What Is A Good Substitute for Olive Oil?
For those of us who use olive oil frequently, you know the difference in your food when you can’t access it anymore. However, when a recipe calls for olive oil and you can’t access it, buy the following substitutes.
- Canola oil
This is the most popular substitute for olive oil in the market. This oil is used for all-purpose cooking even baking. It further has similar benefits as olive oil. It’s neutral in flavor and can work well as a substitute for frying. When baking though it’s better than using olive oil.
- Sesame oil
This oil is mostly used in Asian cooking. However, it can also work as a substitute for the olive oil for the general cooking purpose. However, sesame has a strong flavor that means you should use it but sparingly.
Dark sesame oil will work best for marination while light one will work for the frying.
- Peanut oil
Since it’s an all-purpose oil, you can use it for cooking but more so, it works best for frying than does the olive oil. It further has a longer shelf life.
Canola Oil Vs Vegetable Oil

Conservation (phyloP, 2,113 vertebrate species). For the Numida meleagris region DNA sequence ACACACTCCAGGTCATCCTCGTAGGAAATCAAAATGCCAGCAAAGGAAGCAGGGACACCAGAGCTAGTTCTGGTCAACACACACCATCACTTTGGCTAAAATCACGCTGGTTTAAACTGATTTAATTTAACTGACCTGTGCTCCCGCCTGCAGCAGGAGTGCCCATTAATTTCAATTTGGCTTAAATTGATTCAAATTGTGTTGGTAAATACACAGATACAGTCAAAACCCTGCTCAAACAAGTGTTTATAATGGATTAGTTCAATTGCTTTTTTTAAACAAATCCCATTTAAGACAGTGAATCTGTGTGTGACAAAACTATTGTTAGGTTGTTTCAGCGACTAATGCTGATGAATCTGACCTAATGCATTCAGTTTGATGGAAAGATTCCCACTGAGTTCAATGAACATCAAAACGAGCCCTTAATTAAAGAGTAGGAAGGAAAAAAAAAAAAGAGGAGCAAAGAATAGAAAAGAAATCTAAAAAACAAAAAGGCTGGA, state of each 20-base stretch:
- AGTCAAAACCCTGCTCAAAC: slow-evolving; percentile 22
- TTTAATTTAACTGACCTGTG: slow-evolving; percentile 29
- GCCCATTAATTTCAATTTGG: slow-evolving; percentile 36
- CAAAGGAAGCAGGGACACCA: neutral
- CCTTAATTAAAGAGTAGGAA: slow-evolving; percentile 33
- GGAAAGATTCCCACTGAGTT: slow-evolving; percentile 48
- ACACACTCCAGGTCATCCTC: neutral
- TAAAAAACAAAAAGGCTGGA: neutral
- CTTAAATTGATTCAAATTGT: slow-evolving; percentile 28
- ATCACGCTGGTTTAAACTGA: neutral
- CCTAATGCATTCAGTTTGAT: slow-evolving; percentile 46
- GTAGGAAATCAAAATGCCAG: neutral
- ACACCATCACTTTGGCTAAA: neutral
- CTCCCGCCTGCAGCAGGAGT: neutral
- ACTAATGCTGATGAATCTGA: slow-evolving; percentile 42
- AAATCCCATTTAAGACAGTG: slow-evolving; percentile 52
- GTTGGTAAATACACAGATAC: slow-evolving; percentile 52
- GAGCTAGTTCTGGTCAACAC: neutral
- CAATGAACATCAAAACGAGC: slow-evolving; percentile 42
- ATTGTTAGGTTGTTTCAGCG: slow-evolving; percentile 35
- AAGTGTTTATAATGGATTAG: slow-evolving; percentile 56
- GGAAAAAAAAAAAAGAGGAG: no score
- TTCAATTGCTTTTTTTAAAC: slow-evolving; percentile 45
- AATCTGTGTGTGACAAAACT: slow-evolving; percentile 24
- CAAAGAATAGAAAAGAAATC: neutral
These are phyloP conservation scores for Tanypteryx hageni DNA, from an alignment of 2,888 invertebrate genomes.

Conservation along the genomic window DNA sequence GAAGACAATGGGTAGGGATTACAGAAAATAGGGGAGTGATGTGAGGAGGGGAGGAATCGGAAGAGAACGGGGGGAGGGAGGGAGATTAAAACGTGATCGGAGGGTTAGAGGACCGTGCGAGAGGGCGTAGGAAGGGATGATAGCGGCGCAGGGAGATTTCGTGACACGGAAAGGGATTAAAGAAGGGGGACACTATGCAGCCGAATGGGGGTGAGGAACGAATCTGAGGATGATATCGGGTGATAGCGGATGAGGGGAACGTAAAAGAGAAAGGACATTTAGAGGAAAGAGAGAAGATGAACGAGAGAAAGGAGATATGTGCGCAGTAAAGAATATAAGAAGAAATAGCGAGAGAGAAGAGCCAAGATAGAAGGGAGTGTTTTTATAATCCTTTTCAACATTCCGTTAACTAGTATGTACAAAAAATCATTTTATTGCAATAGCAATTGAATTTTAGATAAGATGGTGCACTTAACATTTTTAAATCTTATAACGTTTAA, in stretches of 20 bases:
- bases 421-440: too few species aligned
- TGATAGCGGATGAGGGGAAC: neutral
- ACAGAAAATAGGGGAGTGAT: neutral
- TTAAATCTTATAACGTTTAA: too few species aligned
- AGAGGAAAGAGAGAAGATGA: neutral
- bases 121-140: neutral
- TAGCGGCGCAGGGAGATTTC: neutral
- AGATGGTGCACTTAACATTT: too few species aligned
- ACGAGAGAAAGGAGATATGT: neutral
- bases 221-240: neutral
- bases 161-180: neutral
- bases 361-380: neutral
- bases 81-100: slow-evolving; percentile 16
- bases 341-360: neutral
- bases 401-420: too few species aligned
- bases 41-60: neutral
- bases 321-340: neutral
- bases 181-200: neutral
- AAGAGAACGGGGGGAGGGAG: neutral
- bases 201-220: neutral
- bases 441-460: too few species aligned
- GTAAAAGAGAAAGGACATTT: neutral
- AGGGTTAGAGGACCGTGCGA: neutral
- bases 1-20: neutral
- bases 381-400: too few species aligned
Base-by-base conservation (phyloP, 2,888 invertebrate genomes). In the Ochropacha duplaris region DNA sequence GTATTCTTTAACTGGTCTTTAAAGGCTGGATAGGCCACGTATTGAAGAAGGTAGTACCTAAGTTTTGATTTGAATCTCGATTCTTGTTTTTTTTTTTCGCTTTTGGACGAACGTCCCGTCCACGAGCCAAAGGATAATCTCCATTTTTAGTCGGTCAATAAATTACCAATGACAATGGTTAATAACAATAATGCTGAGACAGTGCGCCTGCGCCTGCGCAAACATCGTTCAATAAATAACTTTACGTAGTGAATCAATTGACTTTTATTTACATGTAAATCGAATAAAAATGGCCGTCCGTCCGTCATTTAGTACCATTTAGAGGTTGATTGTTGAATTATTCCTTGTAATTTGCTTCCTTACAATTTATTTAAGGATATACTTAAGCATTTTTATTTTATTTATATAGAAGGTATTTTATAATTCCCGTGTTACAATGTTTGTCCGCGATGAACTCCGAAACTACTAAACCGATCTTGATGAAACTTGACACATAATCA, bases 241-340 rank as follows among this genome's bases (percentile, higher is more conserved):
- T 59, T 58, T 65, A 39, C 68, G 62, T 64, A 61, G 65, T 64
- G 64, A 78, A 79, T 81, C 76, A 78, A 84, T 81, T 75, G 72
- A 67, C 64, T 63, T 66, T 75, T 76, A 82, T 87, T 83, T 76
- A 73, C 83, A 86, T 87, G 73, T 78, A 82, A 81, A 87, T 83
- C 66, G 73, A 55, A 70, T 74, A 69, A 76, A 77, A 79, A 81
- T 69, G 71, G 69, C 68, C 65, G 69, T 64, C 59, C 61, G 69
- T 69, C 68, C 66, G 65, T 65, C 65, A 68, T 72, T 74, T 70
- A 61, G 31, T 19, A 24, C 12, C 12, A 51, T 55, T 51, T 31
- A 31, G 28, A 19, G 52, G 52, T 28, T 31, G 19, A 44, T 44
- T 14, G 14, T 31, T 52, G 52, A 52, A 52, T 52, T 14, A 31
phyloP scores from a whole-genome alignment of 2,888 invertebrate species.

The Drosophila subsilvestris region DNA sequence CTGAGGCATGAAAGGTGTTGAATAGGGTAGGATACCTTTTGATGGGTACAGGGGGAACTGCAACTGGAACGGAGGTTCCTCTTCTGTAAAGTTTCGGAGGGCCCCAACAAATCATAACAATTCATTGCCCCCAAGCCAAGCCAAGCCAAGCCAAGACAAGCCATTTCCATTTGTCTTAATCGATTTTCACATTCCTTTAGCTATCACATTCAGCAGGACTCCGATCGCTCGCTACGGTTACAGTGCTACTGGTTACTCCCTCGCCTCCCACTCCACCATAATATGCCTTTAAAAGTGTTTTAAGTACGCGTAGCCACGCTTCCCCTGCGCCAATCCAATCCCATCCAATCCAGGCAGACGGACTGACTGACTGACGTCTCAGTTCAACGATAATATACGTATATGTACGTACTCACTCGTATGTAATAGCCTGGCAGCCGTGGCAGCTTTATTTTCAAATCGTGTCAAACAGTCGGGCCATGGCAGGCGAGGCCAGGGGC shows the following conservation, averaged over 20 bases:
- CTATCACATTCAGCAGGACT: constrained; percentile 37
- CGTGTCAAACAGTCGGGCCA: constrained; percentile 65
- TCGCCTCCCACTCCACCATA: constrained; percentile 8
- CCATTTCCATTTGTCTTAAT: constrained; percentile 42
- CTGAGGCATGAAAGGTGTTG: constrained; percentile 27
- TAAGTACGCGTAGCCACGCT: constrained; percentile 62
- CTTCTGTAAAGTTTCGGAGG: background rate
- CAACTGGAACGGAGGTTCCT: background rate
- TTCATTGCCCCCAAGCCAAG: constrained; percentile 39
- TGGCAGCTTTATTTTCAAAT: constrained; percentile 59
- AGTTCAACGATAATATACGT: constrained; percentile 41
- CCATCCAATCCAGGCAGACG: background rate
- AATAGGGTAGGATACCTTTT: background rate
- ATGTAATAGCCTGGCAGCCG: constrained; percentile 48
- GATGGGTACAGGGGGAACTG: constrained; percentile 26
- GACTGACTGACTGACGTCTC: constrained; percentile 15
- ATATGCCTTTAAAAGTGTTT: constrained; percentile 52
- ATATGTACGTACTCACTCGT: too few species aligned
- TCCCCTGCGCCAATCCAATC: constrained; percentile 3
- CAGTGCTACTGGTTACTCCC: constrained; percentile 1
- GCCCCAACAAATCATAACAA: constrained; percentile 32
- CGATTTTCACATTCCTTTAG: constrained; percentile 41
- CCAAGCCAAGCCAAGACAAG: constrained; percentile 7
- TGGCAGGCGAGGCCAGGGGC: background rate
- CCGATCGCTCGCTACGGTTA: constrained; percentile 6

These oils appear similar in a way that most people like to use them interchangeably, but the qualities differ. However, they both will not influence the texture of your food and it’s right to use them interchangeably.
- Canola oil
Canola oil is the kind of oil you will heat to different levels and still maintain a neutral taste. For most people, this oil is healthy since it contains monounsaturated fats and its low in saturated fat.
However, unlike most of these plant fats, canola oil isn’t from a natural plant rather a crossbreed.
This means that sometime the oil may come from GMO plant. It’s not always a major factor of concern although the GMO plants are at times sprayed using chemicals that could otherwise be harmful to your oil.
- Vegetable oil
This oil is always a blend of different kinds of oils. This makes it a generic type of oil. It also has a neutral flavor which means you can use it in all kinds of cooking.
Since the oil is generic, its hard to know the exact plant that was used to process the oil and how the processing took place.
The fat content in the oil varies as its dependent on the amount of corn oil, safflower, soy and sunflower oil used. Therefore, this means that you have no control over the fats you consume.
How long will canola oil last?